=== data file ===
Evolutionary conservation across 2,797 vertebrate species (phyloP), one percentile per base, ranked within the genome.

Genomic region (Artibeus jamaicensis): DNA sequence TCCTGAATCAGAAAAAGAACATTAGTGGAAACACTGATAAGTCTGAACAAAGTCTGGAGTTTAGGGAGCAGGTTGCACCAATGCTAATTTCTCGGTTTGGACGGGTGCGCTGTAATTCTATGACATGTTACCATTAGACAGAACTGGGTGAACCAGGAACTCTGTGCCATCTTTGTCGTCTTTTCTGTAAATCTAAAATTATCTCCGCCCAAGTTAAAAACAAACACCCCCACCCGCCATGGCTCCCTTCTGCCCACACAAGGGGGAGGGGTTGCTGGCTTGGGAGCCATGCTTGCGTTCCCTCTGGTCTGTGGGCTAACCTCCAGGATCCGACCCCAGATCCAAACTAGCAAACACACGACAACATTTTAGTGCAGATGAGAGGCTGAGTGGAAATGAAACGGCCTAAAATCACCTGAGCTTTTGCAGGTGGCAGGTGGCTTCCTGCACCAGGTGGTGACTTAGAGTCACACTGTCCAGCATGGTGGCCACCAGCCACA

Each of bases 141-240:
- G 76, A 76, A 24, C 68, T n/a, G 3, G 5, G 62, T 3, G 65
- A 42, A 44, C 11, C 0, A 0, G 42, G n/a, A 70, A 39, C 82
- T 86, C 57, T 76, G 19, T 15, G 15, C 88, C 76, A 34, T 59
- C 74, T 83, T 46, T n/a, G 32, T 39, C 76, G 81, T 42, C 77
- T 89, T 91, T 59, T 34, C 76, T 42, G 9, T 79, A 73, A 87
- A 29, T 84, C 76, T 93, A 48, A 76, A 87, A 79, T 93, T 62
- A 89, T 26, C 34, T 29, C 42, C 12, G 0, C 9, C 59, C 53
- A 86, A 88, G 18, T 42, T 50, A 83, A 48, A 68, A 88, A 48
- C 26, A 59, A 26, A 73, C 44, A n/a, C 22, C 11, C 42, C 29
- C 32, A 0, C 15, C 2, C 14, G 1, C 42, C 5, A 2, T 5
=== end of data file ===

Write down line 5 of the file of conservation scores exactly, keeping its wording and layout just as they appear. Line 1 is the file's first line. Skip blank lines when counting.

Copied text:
- A 42, A 44, C 11, C 0, A 0, G 42, G n/a, A 70, A 39, C 82